What was it that made Abraham so extraordinary?  Close reading of the text gives us some clues.  My JTS Dean, Rabbi Danny Nevins, brought some extraordinary features of this text to light for me.  When Abraham first leaves Haran, he refers to God as Elohei Shamim, God of heaven.  However, when Eliezer is sent to find a wife for Isaac, he refers to God as Elohei Shamaim va'aretz: God of heaven and earth.  How has the world changed between these two events?  Over the course of Abraham's journey from Haran to the Land of Israel, he brings God to earth through the teaching of Torah.  Both he and Sarah, "make souls in Haran," teaching Torah and spreading the faith of Israel.  He serves food to strangers, and puts his own life on the line to contend for strangers in Sodom and Gomorrah.  Through his examples of hospitality, strength, and audacity, he brings a moral voice to the desert.
          The famous Hasidic Maggid, Dov Bear takes the exemplary nature of Abraham's life one step further, "Abraham's entire body became a chariot for the divine qualities of love, and he caused all creates to become accustomed to God's divinity and love.  So that love could exist even in the land, and not only in heaven." An essential component of transformative Jewish leadership is serving as a vessel and a conduit of God's love from heaven to earth.  When you show love and care to the people you hope to lead, you form relationships strong enough to endure the challenges of serious leadership: transforming how people think, breaking bad habits, encouraging others to take productive risks, losing a familiar way of life, unearthing difficult systemic problems, raising difficult questions, and working hard to create a better world.
          Leadership is often described as a confrontational affair.  American politics after all has become something of a blood sport.  But a position does not make someone a leader, nor does passion for a cause.  Leadership requires the delicate and difficult work of leading people to become better versions of themselves, and coming together to fix deep-seeded problems and complete Creation.  Without love, this process is significantly more difficult, if not impossible.  Love for the people you seek to change can be difficult to muster and express, but at least in a Jewish context, it is a core component of cultivating a strong, transformational, covenanted community.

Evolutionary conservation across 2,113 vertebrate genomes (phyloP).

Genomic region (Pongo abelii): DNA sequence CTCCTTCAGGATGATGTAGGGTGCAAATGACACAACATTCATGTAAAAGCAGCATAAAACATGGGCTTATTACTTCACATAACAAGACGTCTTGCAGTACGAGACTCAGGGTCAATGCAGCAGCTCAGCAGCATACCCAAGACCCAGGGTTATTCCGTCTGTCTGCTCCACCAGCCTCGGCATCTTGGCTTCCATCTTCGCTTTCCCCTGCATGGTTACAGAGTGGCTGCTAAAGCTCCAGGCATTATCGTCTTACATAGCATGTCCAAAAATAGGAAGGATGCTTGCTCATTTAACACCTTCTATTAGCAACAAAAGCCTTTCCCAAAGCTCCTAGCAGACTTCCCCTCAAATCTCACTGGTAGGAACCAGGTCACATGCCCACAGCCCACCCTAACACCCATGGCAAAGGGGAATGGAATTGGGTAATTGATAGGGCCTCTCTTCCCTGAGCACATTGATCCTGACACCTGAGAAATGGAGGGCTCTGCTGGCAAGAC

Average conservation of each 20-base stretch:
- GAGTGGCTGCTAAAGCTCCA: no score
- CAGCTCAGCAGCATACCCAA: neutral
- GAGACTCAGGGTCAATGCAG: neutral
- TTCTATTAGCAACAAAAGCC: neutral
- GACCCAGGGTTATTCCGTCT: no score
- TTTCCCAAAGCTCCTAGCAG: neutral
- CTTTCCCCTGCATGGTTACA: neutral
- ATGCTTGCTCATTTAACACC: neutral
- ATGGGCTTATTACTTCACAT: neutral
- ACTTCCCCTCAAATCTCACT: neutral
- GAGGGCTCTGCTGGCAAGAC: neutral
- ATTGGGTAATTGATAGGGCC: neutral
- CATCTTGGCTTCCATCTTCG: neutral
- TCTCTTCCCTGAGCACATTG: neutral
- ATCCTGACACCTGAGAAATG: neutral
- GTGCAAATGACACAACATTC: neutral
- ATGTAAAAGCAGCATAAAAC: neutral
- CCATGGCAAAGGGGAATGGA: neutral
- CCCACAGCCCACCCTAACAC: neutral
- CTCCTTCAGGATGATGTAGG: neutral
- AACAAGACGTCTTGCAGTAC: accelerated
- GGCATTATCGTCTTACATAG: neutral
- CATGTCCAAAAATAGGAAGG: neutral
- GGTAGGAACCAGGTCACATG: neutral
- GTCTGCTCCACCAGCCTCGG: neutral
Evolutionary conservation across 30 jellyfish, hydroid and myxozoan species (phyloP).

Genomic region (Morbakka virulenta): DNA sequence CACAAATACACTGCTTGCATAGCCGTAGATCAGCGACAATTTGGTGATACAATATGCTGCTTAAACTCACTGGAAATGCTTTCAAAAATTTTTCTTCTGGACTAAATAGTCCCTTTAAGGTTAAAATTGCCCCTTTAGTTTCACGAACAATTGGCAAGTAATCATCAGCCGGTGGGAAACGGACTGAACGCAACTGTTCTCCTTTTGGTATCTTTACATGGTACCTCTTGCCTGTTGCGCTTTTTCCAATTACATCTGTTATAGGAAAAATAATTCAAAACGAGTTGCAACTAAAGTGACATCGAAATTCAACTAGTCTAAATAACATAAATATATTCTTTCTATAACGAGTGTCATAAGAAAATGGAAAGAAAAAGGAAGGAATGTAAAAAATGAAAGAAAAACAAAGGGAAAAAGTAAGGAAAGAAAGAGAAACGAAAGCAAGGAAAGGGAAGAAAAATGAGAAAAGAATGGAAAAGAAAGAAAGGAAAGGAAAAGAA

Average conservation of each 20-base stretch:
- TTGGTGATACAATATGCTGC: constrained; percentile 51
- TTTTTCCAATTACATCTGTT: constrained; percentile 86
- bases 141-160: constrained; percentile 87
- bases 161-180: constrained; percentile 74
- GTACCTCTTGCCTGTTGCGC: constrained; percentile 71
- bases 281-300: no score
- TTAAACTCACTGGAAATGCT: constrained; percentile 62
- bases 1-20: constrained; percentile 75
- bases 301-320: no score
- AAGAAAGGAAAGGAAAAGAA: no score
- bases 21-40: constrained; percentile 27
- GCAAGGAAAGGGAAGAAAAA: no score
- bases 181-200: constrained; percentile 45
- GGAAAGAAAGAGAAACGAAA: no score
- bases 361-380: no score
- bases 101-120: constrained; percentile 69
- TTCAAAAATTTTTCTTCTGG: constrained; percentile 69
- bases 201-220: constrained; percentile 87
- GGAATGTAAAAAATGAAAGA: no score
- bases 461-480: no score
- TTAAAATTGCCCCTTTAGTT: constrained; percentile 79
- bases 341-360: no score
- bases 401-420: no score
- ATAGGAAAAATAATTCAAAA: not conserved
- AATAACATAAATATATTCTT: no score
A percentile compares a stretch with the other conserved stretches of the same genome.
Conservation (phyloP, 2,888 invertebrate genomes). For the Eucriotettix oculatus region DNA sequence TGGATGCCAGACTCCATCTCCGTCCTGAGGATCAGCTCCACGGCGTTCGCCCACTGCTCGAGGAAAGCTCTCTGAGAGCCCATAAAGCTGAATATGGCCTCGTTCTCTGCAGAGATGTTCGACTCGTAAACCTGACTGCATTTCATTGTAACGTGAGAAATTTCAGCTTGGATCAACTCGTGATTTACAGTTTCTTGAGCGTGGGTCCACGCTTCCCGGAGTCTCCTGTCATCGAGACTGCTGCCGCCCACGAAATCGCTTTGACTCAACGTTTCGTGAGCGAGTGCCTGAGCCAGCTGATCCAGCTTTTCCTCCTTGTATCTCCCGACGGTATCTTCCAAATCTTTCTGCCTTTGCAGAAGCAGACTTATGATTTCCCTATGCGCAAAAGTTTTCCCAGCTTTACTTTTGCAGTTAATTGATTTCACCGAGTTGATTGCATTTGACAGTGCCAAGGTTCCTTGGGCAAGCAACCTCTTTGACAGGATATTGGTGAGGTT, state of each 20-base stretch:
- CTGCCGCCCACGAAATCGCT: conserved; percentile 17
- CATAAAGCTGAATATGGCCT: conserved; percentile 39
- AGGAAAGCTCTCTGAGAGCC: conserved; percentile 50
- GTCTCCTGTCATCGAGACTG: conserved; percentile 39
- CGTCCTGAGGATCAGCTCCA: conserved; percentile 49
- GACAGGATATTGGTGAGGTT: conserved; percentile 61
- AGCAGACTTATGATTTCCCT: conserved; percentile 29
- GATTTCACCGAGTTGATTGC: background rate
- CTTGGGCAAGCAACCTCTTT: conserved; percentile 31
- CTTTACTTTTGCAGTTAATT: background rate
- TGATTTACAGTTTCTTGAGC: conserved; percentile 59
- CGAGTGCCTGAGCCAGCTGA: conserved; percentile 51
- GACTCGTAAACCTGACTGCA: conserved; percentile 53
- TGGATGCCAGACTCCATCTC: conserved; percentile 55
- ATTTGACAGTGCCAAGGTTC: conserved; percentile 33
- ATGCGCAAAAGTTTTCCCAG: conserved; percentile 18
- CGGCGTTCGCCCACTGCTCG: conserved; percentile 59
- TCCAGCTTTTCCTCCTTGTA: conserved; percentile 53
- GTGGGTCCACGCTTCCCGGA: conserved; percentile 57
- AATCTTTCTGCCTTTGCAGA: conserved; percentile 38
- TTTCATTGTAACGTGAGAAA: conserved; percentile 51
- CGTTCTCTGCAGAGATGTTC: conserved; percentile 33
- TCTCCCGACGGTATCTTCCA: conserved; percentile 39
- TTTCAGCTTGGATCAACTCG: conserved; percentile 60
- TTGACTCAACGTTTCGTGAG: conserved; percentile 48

Shabbat Shalom.

Wednesday, November 12, 2014

Pilgrimage in a Tourist Age: The Case of Birthright Israel: Monday, Nov. 17 at 5:00 pm


Since 1999, hundreds of thousands of young American Jews have visited Israel on an all-expense-paid 10-day pilgrimage-tour known as Birthright Israel. The most elaborate of the state-supported homeland tours that are cropping up all over the world, this half-billion-dollar venture seeks to deepen the ties binding the Jewish Diaspora to Israel. But unlike Jewish pilgrimages of millennia past, Birthright Israel adopts and adapts the practices of modern mass tourism. What happens when a state looks to tourism to create a new pilgrimage ritual for the 21st century?

Next Monday, in conjunction with my seminar on Pilgrimage and the Jewish Studies program, we are hosting a lecture by Shaul Kelner from Vanderbilt University on "Pilgrimage in a Tourist Age: The Case of Birthright Israel."